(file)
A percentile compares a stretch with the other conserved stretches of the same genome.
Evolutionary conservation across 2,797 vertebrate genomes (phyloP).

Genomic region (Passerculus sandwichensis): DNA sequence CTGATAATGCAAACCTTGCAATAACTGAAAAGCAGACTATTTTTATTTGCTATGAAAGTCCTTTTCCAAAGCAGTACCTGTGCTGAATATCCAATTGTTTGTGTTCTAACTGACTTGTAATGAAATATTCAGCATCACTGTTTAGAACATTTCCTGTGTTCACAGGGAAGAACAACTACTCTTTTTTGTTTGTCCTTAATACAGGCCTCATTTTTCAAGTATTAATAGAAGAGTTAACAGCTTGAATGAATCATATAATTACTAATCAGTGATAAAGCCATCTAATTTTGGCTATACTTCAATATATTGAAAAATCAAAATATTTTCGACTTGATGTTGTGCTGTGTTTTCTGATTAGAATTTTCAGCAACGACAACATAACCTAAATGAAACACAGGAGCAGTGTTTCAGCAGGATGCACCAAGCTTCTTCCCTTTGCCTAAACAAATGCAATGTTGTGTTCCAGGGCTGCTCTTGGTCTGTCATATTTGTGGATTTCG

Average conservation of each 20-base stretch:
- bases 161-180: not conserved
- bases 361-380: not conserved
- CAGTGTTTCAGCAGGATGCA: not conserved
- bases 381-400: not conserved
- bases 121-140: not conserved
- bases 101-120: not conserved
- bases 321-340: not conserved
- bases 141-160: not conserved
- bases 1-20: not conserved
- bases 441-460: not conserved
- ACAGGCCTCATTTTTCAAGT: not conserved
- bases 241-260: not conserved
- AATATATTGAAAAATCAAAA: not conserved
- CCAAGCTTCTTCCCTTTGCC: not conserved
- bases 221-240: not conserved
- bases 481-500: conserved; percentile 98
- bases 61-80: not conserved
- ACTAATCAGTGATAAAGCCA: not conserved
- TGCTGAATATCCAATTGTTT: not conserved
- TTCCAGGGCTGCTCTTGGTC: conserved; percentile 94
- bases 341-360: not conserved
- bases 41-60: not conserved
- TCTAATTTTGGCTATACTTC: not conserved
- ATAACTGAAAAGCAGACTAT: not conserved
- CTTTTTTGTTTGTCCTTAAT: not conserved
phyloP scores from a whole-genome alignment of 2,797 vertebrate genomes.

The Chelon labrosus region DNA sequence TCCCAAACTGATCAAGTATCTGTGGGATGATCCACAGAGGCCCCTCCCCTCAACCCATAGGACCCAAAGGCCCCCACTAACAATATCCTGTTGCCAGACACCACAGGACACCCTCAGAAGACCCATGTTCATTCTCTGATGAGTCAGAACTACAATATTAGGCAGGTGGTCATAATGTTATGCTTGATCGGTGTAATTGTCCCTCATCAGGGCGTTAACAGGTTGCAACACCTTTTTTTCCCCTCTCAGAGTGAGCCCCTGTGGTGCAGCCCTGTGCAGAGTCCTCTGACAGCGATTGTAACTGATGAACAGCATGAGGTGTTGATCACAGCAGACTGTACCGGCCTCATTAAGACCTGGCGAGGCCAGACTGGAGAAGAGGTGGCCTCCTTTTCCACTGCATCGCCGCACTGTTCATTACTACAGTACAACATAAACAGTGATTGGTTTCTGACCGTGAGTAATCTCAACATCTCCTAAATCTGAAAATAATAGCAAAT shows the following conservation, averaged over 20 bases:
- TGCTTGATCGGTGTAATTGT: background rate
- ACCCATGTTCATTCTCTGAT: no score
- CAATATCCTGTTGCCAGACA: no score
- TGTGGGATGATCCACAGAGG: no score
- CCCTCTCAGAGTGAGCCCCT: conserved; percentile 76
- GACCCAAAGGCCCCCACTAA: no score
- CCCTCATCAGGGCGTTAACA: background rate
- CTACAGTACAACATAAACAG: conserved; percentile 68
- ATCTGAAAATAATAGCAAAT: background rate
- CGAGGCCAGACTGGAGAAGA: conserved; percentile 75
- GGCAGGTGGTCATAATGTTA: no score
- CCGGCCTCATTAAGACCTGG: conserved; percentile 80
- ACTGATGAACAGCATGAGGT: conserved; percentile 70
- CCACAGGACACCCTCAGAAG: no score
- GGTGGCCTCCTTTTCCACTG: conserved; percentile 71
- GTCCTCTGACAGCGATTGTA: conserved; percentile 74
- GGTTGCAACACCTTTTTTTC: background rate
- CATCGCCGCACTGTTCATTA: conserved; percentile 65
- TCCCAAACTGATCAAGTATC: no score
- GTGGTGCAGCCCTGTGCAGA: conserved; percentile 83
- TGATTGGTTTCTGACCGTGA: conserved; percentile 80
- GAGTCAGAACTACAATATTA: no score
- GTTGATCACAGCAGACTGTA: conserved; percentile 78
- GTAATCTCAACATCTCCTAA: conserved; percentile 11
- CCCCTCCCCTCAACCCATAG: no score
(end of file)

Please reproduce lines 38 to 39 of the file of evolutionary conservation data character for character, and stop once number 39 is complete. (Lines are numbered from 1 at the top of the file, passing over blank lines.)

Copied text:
- CCCTCATCAGGGCGTTAACA: background rate
- CTACAGTACAACATAAACAG: conserved; percentile 68